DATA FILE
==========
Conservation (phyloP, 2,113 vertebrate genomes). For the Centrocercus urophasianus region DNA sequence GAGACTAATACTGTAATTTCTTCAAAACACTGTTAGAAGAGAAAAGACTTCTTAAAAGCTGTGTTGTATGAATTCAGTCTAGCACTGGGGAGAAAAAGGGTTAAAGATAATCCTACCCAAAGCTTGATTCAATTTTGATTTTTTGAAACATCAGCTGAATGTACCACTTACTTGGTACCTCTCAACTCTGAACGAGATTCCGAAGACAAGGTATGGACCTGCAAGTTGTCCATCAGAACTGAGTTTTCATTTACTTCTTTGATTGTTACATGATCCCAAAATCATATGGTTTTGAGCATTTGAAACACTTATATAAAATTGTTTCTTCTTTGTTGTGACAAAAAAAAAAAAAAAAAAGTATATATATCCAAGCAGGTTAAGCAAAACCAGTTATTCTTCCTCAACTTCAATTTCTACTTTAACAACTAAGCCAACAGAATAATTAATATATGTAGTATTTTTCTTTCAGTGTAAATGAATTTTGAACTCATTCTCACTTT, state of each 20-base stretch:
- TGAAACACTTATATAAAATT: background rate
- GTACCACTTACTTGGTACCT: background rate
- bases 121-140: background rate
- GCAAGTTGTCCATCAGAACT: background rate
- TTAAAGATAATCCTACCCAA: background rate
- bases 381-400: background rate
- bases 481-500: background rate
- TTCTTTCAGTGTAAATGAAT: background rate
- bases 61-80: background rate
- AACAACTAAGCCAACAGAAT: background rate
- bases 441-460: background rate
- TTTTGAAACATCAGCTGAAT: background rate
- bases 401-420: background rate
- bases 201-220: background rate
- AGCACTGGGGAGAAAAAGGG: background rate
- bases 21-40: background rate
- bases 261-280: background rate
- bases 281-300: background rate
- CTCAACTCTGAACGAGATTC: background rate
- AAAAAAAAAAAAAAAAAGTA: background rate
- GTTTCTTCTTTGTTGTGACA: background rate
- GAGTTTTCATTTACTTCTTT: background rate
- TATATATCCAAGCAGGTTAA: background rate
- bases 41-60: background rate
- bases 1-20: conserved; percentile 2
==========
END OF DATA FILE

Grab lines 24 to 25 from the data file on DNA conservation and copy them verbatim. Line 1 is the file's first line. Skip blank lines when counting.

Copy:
- TATATATCCAAGCAGGTTAA: background rate
- bases 41-60: background rate